Neuronal Growth and Health – Assay Development

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Being able to investigate neuronal differentiation and development is key to developing in vitro models of neurological disease and degeneration. During this article we will showcase Charnwood Discovery’s capabilities in the CNS therapeutic area.  


Neurological conditions contribute significantly to global disease burden, with prevalence set to rise alongside our ageing populations. These diseases account for 9 million deaths a year globally plus the additional financial burden of care for those with these diseases. For drug discovery purposes within this therapeutic area, it is vital to have access to physiologically relevant models amenable to bioassay development. This allows for the investigation of potential leads and for the discarding of inappropriate compounds in disease-appropriate models. However, this approach can be challenging as neuronal cells are non-proliferative and very difficult to handle.

Neurons can be obtained as primary cells or through the differentiation of inducible Pluripotent Stem Cells (iPSC’s) into neurons across multiple weeks. iPSC differentiation is a useful option when developing assays for compound screening, as it can provide a stock of proliferative progenitor cells from which to continually produce differentiated neuronal cells. 

What We Did...

Differentiation of iPSC Derived Neural Stem Cells into Neurons

iPSC-derived neural stem cells were differentiated into neurons across 28 days in culture. After seeding at day 0, cells were cultured in differentiation medium for 14 days, before the addition of Ara-C (a compound toxic to dividing cells), to remove any remaining undifferentiated cells (Ara-C removed on day 19). Neurons were then further matured in differentiation medium until at least day 28 prior to using for drug discovery work.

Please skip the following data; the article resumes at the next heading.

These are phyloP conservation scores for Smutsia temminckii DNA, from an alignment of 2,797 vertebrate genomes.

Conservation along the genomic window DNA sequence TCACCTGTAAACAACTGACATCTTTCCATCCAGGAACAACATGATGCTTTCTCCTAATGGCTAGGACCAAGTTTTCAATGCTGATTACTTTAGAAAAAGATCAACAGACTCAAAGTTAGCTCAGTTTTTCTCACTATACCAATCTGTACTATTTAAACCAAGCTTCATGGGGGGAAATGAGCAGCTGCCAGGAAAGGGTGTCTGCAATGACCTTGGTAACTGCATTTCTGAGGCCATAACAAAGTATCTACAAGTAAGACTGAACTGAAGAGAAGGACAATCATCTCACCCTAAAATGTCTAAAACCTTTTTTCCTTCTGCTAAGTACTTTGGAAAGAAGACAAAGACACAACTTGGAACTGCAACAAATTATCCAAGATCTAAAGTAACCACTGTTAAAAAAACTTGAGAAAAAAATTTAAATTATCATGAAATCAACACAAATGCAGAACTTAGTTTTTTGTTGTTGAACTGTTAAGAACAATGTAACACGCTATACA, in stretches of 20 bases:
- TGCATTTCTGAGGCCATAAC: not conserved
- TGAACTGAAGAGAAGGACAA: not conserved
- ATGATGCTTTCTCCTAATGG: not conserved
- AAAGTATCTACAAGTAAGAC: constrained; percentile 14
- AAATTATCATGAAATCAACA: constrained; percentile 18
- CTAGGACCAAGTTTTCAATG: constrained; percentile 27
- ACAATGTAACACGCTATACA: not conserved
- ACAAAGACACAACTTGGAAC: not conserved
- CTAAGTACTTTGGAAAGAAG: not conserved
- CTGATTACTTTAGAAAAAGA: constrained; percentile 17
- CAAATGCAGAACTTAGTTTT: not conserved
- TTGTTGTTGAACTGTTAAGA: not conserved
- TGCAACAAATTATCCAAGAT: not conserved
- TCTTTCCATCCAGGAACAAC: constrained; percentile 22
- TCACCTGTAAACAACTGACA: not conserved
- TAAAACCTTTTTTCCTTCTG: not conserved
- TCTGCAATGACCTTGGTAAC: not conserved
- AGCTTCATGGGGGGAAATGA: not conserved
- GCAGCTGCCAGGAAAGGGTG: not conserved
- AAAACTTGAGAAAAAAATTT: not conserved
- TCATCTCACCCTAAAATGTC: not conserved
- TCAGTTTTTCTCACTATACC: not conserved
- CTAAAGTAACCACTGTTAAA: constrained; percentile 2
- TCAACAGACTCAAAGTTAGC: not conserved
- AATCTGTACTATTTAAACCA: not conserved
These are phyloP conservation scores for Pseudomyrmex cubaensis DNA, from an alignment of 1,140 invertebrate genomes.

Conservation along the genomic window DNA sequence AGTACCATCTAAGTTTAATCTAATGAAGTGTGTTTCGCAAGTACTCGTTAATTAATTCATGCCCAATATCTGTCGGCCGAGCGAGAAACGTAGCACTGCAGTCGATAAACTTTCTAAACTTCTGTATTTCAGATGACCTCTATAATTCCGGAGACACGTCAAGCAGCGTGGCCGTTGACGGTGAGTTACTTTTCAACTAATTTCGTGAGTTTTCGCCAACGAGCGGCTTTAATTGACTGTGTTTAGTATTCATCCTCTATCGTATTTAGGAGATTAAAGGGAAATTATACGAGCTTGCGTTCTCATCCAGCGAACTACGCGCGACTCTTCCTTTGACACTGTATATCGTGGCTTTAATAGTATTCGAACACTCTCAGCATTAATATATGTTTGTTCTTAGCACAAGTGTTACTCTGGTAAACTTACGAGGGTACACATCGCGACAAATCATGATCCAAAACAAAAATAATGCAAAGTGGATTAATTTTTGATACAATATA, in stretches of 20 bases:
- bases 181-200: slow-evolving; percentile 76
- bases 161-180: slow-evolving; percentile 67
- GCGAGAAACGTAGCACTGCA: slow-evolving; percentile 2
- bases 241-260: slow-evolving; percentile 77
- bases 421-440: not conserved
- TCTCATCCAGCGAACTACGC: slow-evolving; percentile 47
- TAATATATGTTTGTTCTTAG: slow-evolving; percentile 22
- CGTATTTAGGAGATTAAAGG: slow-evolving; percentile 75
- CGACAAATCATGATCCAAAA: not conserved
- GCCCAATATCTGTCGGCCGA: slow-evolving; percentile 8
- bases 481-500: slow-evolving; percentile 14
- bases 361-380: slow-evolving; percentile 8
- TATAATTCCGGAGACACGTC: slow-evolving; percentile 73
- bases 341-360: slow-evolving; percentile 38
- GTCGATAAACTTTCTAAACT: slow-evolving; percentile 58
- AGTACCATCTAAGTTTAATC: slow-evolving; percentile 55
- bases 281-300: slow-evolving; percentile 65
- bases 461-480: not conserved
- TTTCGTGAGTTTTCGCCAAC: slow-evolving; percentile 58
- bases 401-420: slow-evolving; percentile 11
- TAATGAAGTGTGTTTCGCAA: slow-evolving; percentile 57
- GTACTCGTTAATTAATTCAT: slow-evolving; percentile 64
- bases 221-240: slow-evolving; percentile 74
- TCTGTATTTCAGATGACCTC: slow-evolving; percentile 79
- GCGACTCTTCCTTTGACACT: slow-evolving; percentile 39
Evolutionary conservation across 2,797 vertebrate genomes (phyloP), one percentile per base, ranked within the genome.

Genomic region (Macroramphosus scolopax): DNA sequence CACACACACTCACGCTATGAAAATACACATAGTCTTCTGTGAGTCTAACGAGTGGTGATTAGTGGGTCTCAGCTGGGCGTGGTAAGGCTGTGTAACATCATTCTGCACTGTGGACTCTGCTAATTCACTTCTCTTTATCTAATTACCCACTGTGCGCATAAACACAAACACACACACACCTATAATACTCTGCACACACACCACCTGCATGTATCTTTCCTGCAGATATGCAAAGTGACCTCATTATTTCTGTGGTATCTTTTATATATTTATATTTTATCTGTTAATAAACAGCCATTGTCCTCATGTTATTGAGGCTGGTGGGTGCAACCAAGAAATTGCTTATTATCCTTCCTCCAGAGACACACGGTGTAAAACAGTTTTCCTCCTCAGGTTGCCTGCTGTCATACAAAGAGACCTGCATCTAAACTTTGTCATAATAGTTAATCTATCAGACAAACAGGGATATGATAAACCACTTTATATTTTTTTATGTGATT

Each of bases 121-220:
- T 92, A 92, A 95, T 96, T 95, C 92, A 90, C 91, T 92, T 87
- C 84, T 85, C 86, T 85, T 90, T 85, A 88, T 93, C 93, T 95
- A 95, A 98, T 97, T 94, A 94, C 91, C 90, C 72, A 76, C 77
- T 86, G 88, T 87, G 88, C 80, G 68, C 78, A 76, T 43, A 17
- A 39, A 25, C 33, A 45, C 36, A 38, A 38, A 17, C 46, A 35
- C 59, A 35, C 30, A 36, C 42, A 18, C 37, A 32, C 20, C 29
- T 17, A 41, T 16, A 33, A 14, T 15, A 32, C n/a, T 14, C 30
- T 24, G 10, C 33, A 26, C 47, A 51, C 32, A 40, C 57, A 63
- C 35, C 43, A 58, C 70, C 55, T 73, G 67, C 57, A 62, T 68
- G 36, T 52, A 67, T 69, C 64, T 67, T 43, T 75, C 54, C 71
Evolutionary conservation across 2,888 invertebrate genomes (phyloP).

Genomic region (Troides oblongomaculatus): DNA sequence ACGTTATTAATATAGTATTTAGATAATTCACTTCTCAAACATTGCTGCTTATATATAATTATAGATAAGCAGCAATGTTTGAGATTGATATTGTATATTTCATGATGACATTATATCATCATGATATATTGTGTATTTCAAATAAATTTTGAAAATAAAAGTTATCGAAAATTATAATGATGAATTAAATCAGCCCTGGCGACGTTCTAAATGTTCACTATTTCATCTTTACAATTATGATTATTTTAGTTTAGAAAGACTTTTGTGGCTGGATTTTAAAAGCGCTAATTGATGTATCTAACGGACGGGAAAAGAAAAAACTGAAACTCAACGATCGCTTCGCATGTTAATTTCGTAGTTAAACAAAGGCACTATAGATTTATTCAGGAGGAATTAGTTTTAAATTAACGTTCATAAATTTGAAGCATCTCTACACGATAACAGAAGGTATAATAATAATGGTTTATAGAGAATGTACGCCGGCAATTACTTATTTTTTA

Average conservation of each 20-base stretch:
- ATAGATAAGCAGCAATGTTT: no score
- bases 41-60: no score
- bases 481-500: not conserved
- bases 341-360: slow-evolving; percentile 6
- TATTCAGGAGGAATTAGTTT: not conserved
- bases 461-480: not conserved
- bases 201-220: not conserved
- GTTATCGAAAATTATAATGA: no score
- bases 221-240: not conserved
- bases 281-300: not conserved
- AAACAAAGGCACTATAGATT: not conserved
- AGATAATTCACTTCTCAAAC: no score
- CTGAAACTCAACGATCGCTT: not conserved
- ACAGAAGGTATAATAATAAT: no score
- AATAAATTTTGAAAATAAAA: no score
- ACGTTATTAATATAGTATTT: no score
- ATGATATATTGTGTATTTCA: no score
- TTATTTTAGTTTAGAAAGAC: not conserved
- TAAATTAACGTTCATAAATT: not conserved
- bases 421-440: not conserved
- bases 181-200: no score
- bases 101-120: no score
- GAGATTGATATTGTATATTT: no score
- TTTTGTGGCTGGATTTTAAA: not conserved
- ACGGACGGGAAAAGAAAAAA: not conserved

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Figure 1. iPSC-derived neural stem cells differentiated over 28 days, stained with the neuronal-specific marker β-iii-Tubulin (green) and Hoechst (blue).

Characterization of neurons was achieved through flow cytometry and high content imaging, staining for mature neuronal markers (such as Microtubule associated protein 2 – MAP2) and neuronal lineage specific markers (such as the vesicular glutamate transporter vGLUT1 for glutamatergic neurons, or transcription factor FOXA2 for dopaminergic neurons).

Figure 2. 28-day differentiated neurons. Left image labelled with MAP2 and vGLUT1; Right image with β-iii-Tubulin and FOXA2.

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Figure 3. Lineage map with individual expression markers of different neuronal cell types. (lineage map taken from Abcam website)

Investigating Neuronal Disorder /Disease using High Content Imaging and Immunoblotting

Pathological deposits of hyperphosphorylated Tau are a hallmark of neurodegenerative tauopathies, including Alzheimer’s disease. Here we use high content imaging to track phosphorylation levels of Tau in neurons treated with different concentrations of a kinase inhibitor. This powerful technique can provide an insight into how compounds interact with targets at the subcellular level within a cell-based, disease-relevant assay.